Clearly Jacob’s hurtful response to Rachel when he basically said, “What do you want me to do about it, I’m not God,” must be linked to Joseph. The son of that very Rachel uses that very phrase, “I’m not God,” to the other sons of that very Jacob.

What is the link?

Nothing we ever do or even say vanishes. Its impact endures forever in one form or another. When you light a candle and let it burn down, you might think you’ve made the candle vanish. In reality you converted it into light, heat, and various gases released into the atmosphere. Joseph was attempting to reassure his brothers, yet his words must have reminded them that while he might forgive them, they still need to answer to God for their actions. Jacob’s lack of sensitivity impacted the world in a way that endured, resurfacing and causing pain in the next generation.

I once witnessed high spirited bantering about corporate downsizing at a business lunch; only I knew that one of us at the table had received his pink slip that morning. Did his heart break?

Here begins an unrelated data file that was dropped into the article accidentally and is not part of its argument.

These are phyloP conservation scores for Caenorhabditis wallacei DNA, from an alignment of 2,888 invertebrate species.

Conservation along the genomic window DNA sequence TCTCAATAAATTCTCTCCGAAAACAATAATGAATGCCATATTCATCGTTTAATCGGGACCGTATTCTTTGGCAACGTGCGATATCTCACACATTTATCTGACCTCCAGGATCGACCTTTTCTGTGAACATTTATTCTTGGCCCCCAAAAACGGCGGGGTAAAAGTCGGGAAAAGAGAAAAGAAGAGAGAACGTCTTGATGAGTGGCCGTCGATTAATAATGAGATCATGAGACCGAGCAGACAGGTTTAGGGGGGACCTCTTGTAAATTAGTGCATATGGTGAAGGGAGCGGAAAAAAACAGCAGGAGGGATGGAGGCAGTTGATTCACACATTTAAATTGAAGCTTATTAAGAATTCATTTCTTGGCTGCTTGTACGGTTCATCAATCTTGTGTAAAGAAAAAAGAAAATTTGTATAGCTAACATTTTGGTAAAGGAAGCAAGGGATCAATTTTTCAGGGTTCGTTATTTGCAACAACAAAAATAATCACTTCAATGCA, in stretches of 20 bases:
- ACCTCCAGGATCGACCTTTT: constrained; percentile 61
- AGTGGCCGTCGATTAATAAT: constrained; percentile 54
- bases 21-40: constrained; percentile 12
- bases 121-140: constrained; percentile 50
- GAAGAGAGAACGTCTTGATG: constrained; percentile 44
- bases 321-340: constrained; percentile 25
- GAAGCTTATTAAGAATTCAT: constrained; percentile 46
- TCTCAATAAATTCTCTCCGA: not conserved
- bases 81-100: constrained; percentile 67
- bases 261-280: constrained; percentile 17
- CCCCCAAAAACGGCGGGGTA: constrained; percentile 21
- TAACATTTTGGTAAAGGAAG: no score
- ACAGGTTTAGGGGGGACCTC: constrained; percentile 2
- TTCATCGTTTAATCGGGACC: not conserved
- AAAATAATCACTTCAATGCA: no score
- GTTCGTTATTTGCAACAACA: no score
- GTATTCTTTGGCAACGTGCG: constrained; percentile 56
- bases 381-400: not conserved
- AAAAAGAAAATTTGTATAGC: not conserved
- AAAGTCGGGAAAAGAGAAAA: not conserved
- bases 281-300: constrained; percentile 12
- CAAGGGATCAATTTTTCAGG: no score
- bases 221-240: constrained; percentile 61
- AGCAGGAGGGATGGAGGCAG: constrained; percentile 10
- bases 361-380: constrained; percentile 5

How often have I been insensitive to the inner pain of others? The Biblical repetition of words reminds us that as we work on improving our tennis game or losing another three pounds, we should also embrace the exciting challenge of increasing our sensitivity to the hidden pain felt by others.

                                                                                                 Reprinted from July 26, 2011 

Thank you to those of you who sent us Passover wishes. Immersed in the holiday as we were, we neglected to note that the final day of our Passover sale fell on Easter Sunday. We hope many of you were busy with faith and family rather than being online. 

However, we don’t want you to miss out on this rare opportunity to get the Library Pack or Library Pack PLUS at 15% off by using the promo code PASSOVER at checkout. Now that we are open again after Passover, we are extending the sale for an additional day, through Wednesday.